2

Wie es der Zufall so will, wechselte auch schon Maxwell selbst von den Katalanen nach Paris.

I wonder if "es" in the expression "wie es der Zufall so will" is the placeholder subject for "der Zufall" or the direct object?

3

The verb »wollen« (to want) needs a subject that tells us who wants something, and it needs a second completion (»Ergänzung« in German), that tells us what is wanted by the subject. This is true for both languages, German and English.

Those sentences are grammatically incomplete, you can only use them as ellipsis if the thing that is wanted is known from the context:

Ich will.
I want.

In German, this completion can appear in various forms, but it has to be there. I don't want to grammatically describe all those possibilities, I just want to show some of them:

Ich will schlafen. = I want to sleep.
Ich will fort. = I want to go away.
Ich will ein Auto. = I want a car.
Ich will, dass du mir vertraust. = I want that you trust me.

In your sentence we have »der Zufall« (the luck, the fortune) as subject who wants something, and like in my last example, you can write what it wants in a sub clause, beginning with the subordinate conjunction »dass«:

Der Zufall will, dass auch schon Maxwell selbst von den Katalanen nach Paris wechselte.

(Note, that the verb in a subordinate clause has to stand at the end.)

Now you can add the pronoun »es« to the main clause:

Der Zufall will es, dass auch schon Maxwell selbst von den Katalanen nach Paris wechselte.

This is an option, that you also can find in other sentences:

Stimmt, dass du bei Ilse warst? = Stimmt es, dass du bei Ilse warst?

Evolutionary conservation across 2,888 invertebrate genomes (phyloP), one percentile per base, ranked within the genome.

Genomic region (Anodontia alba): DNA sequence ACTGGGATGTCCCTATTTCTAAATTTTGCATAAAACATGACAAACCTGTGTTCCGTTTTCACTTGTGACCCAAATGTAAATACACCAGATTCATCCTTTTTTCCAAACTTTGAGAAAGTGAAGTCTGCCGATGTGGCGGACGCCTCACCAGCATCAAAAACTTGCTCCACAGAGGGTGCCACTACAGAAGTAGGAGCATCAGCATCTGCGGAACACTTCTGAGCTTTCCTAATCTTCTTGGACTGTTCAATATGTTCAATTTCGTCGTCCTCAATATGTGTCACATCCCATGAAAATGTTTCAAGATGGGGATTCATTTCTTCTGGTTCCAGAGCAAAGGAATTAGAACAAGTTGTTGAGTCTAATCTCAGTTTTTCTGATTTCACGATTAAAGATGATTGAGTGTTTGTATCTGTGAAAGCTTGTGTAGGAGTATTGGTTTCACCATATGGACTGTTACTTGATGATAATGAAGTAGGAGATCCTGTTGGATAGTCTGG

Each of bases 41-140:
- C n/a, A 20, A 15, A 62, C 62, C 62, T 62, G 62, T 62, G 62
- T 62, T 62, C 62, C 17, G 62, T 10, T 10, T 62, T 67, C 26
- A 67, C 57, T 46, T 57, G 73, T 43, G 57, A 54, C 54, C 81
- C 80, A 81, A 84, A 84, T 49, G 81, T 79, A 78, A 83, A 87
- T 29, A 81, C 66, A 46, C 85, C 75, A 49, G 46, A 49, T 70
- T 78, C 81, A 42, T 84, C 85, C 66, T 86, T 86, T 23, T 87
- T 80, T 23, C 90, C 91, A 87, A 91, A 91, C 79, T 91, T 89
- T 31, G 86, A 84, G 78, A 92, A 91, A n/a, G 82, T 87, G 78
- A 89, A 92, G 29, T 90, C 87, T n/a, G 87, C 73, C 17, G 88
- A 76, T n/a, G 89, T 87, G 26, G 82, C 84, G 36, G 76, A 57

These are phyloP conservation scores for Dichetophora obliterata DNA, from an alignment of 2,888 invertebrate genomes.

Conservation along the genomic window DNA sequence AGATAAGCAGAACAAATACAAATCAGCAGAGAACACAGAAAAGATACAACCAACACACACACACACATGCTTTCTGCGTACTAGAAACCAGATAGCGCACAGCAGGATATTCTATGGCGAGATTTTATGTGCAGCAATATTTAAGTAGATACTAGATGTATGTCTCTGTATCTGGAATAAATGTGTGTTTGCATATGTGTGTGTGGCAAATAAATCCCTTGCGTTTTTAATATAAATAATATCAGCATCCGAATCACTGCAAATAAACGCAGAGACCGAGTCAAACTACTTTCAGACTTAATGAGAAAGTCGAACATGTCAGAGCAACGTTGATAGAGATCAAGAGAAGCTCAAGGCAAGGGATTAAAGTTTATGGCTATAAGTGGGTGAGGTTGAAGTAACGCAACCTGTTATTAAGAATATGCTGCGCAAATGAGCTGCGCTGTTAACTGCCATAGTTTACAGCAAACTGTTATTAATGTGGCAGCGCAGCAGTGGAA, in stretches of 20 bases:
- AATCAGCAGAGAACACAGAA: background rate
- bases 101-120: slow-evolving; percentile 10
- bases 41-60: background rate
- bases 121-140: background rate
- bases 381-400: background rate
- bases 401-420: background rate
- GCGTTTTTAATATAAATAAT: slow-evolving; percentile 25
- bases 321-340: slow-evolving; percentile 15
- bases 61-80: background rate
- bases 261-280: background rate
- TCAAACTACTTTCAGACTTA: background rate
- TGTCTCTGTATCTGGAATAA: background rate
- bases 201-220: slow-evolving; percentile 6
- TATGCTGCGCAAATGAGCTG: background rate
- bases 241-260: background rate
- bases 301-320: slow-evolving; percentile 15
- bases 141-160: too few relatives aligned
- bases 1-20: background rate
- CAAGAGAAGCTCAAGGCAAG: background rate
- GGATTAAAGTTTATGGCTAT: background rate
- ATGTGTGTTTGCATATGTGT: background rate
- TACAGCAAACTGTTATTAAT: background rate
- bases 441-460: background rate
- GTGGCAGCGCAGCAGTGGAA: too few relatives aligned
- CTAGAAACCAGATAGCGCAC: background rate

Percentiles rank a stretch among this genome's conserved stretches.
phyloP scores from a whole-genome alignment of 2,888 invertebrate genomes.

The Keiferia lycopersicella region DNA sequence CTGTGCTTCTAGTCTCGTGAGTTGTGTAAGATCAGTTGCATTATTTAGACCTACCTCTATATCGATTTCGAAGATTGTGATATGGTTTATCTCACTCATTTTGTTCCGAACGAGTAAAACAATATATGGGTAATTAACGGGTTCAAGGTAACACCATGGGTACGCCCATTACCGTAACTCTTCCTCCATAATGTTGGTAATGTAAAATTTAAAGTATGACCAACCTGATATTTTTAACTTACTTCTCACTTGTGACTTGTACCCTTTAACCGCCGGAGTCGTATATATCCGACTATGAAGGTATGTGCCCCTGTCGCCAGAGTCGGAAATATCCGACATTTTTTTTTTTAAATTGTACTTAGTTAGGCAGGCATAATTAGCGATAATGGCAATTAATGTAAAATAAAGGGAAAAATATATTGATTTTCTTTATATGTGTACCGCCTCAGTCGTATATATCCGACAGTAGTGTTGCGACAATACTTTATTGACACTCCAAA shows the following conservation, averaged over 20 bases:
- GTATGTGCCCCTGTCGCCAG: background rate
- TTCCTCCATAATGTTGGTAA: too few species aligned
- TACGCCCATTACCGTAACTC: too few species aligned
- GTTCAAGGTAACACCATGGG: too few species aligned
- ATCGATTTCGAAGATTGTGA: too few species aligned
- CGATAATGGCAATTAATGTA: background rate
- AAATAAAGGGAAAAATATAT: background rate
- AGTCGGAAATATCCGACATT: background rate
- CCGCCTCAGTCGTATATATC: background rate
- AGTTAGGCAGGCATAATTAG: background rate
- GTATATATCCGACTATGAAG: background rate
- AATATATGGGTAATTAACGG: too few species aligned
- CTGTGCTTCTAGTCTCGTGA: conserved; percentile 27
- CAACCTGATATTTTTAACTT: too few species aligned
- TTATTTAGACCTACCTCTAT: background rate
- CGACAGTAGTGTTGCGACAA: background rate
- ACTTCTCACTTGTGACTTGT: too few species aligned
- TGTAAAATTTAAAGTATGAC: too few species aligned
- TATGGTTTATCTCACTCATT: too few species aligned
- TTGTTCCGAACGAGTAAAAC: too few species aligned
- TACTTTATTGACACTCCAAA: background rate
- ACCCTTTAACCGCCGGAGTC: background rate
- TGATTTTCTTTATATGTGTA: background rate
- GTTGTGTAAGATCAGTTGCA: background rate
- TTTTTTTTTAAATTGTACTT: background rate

Ich mag, wenn du mich küsst. = Ich mag es, wenn du mich küsst.

In all those construction »es« is a placeholder for the complete sub clause that comes immediately after it. This turns the sentence before the comma into a complete main clause that could stand alone without its sub clause:

Der Zufall will es.
Stimmt es?
Ich mag es.

So in the sentences that contain both, »es« and the sub clause, the sub clause is no longer a completion of the verb in the main clause. (Without »es« the sub clause is a completion of the verb.)

And now you can modify the main clause:

Der Zufall will es. = Fortune wants it.
Wie der Zufall es will. = Wie es der Zufall will. = As fortune wants it.

But now, in German you have to put the verb to the end of the sentence, because it no longer is a main clause. What was the main clause before, has now become a subordinate clause that needs to be added to a main clause:

Wie es der Zufall so will, wechselte auch schon Maxwell selbst von den Katalanen nach Paris.

And now, the part marked bold is a completion of the main clauses verb wechselte. So the complete sub clause »Wie es der Zufall so will« occupies position 1 of the main clause, having the verb of the main clause sitting in position 2, as in every German statement-sentence.


extra note:

When talking about German grammar, please forget the terms "direct object" and "indirect object". Those terms maybe are useful in languages like English, but those terms are not defined in German grammar. German has genitive, dative and accusative objects, also predicative objects and even sub clauses that can be objects (although you no longer call them Objekte but Ergänzungen = complements, completions).

When you learn German in school as a German native speaker child in Germany, Austria or Switzerland, you never ever will hear the terms »direktes Objekt« or »indirektes Objekt«.

This has been discussed here: Was sind direkte und indirekte Objekte? (in German language)

0

It's a normal object. German has somewhat involved rules about where nominal and pronominal subjects and objects have to go, but there's a lot more freedom than in English. This sentence is perfectly idiomatical.

Your Answer

By clicking “Post Your Answer”, you agree to our terms of service, privacy policy and cookie policy

Not the answer you're looking for? Browse other questions tagged or ask your own question.